Reader AJ sent me a thoughtful and much-appreciated gift: an Olivetti Lettera 22 in fantastic condition.
Olivetti made some of the best portable typewriters ever produced, and I’ve been on the lookout for a nice Lettera for a while now. Well, considering they’re all at least forty years old now, they don’t come much nicer than this these days:
(Olivetti Lettera 22. She’s-a Italian. Bellissima!)
I know most foreign keyboard layouts, but this one’s a bit of a head-scratcher. It’s a QWERTY, but it’s not Italian, French, or Spanish. It does have inverted question and exclamation marks like a Spanish keyboard, but it’s missing the accented N. (If you want to help solve the mystery, embiggen the above picture and look at the characters on the number row in particular.)
The last Lettera 22 rolled off the assembly line in the early 1960s. This one’s serial number puts it at 1954. It’s in stellar shape mechanically and optically. All I needed to get it working was to wipe it down, blow out the dust from decades of storage, and put in a new ribbon. Even the little leatherette travel case is undamaged–the Lettera cases don’t age as well as the machines do, and 9 out of 10 Letteras found in the wild these days will have missing cases or ones with broken zippers.
If you’ve ever wondered how to get ribbon for a machine that has been out of production for decades, here’s a quick tutorial.
Staples sells this:
(This is what you’re looking for at $BIG_BOX_OFFICE_STORE.)
It’s called “Compatible Printer Ribbon”, Okidata #52100701, but it’s just regular nylon ribbon in the near-universal half-inch size that fits most typewriters made after the Wilson administration.
The problem with fitting old typewriters with a new ribbon is that the original ribbon spools are sometimes missing. The Okidata ribbon tries to be universal, but the holes in the spools don’t fit on all typewriters. (For example, I can put the plastic spools into the Olympia SM-9 just fine, but they won’t fit into the SM-3, which is just eight years younger and from the same company.) If the old machine comes with the original ribbon spools–with or without ancient ribbon still in place–you’re in good shape. Just remove the spools from the machine and unwind any old ribbon into the trash.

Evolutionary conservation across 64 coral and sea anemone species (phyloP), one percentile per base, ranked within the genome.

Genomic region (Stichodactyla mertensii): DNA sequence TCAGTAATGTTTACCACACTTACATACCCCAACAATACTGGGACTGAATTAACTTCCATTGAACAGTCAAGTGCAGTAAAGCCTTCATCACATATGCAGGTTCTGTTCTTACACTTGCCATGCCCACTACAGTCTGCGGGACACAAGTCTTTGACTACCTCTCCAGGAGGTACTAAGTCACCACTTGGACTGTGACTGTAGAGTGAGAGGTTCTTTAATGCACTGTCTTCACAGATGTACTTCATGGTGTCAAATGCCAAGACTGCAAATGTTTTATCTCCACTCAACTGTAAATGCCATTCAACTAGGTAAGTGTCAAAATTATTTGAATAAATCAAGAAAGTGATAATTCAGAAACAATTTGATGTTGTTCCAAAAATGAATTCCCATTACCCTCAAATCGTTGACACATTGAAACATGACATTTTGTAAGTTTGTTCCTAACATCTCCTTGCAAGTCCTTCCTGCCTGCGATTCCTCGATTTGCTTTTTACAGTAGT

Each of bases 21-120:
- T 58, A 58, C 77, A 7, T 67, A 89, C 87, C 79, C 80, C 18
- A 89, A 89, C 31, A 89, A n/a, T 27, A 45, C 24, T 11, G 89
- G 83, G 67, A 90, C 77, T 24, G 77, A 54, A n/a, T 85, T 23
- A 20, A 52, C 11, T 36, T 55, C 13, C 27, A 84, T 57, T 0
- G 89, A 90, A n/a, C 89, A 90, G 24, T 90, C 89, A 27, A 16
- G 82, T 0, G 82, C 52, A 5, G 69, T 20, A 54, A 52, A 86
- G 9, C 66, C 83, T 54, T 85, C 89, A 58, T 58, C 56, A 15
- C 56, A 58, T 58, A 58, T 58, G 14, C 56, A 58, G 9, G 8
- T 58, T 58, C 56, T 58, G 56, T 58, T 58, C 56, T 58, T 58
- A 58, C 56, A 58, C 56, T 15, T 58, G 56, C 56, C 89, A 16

(New Okidata plastic spool on the left, old metal Olivetti spool on the right.)
All you have to do is to put on a set of rubber gloves, carefully unwind the new Okidata ribbon from the thinnest spool, and pluck the ribbon end off the spool. Then you take the original ribbon spool and stick your new ribbon onto it. (They’re merely stuck onto a sharp spiky protrusion.) Then you can stick the new spool onto a screwdriver to make it spin freely, and carefully rewind the ribbon onto the old metal spool.
When you’re finished, you stick the other end of the ribbon onto spool #2, and you’re ready to go. Put your newly wound spools back into the machine, and that’s that.
This is my second travel typewriter after the Olympia SF I got from Tom Furrier at Cambridge Typewriter a few months ago. The Lettera isn’t better or worse than the Olympia, just different–same function, different design approaches to achieve it.
Thank you for the lovely gift, AJ. It’s very much appreciated and will be put to good use. In fact, I have some tea brewing right now, and when that’s finished, I’ll grab a cup and drum out another chapter of the Great Big Fantastic Paranormal Detective Story I’m working on at the moment. It kind of lends itself to the typewriter, it does.